No matter how healthy a person's diet may be or how often he or she exercises, it is nearly impossible to avoid serious medical problems. Whether because of an illness, accident or other unexpected event, at some point in time most people in Connecticut will need to seek medical care. Even for seemingly minor health issues, the resulting medical bills can be debilitating. Those medical bills are a driving factor in many personal bankruptcy filings.
Consumers in Connecticut generally do not want to carry a balance on their credit cards. Still, many have trouble when it comes to actually paying those balances off. Consumers who have higher balances might struggle more than others when it comes to paying down debts, and some may benefit from considering bankruptcy.
Attending college often feels more like a requirement than an optional move after high school graduation. Not only do many jobs now require even entry-level employees to have graduated from college, but having a college degree often feels like job security in highly competitive fields. Unfortunately, that security comes at a cost. An increasing number of personal bankruptcy filings are being blamed on student loan debt.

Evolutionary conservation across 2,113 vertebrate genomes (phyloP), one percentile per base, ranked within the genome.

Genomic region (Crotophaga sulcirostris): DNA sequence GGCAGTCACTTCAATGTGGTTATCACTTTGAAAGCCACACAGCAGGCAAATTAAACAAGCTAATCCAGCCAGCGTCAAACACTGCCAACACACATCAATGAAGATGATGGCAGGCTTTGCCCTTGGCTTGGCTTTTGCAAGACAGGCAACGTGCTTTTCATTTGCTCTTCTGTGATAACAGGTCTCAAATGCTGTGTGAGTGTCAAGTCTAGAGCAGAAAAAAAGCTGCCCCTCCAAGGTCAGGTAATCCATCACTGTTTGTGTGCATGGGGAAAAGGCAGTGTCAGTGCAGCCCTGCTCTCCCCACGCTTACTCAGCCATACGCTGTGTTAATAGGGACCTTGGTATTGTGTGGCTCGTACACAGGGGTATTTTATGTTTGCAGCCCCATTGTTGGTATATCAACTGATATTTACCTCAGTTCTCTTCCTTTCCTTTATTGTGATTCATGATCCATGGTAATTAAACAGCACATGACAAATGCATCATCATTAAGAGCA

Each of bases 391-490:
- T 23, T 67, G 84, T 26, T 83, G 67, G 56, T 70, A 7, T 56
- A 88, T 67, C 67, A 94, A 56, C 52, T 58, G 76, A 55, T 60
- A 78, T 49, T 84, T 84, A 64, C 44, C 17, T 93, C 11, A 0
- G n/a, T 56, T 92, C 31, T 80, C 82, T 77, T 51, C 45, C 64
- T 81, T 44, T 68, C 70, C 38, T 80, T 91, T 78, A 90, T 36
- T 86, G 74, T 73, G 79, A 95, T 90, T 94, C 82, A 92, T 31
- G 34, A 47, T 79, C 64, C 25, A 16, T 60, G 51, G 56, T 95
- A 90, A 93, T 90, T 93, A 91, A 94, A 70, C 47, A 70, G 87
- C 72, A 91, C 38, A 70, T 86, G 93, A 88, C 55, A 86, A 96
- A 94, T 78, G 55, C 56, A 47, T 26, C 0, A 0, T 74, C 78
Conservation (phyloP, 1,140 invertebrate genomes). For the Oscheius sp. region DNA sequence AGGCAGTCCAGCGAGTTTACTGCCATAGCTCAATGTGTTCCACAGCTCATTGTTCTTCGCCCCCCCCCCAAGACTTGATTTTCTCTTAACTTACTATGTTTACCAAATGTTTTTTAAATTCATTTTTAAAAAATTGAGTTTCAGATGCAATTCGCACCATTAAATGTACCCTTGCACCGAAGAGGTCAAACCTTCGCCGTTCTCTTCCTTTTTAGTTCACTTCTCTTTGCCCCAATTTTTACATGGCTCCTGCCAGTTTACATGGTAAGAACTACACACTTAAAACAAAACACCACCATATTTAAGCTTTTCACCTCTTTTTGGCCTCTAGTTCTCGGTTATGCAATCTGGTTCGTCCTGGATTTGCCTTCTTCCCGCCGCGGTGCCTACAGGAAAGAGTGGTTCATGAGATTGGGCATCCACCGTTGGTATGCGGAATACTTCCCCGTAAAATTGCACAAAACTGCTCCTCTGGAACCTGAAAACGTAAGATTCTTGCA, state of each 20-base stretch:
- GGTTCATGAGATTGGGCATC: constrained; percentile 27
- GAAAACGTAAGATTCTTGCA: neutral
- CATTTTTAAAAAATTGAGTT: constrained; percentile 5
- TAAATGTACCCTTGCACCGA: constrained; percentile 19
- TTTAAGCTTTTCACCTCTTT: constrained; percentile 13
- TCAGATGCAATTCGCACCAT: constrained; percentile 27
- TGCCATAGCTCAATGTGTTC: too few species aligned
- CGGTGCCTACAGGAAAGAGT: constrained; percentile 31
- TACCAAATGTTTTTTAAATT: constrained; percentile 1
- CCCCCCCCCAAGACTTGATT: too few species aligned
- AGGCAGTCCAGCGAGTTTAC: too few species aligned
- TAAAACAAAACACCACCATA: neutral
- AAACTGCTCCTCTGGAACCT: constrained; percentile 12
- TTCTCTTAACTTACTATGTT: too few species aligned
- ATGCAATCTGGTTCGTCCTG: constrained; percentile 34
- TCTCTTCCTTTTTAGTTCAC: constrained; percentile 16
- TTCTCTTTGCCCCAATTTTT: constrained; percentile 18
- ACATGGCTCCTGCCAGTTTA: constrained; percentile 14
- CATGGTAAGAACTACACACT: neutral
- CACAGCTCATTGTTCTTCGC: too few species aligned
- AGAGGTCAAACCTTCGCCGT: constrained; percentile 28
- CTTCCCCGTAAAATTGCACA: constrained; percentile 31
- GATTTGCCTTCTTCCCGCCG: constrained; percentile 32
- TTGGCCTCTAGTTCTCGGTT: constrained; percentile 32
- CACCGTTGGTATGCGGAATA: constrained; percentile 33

Is ignorance really bliss? Not when it comes to personal debt. A surprising number of people in Connecticut might not even realize how much debt they have. While this might feel like a coping mechanism to prevent stressing over finances, it can ultimately land consumers in a difficult place. For some, delving into the details of debt and addressing it through bankruptcy can be a smart way to get back on track.
Debt can complicate dreams of buying a home. When adults are busy scrambling to make ends meet or juggling which bills to pay and which to put off, saving for a down payment can feel impossible. Even though bankruptcy could help address that type of debt, many people in Connecticut still do not take advantage of the process. This is partly due to the fear that bankruptcy will prevent them from buying a house in the future.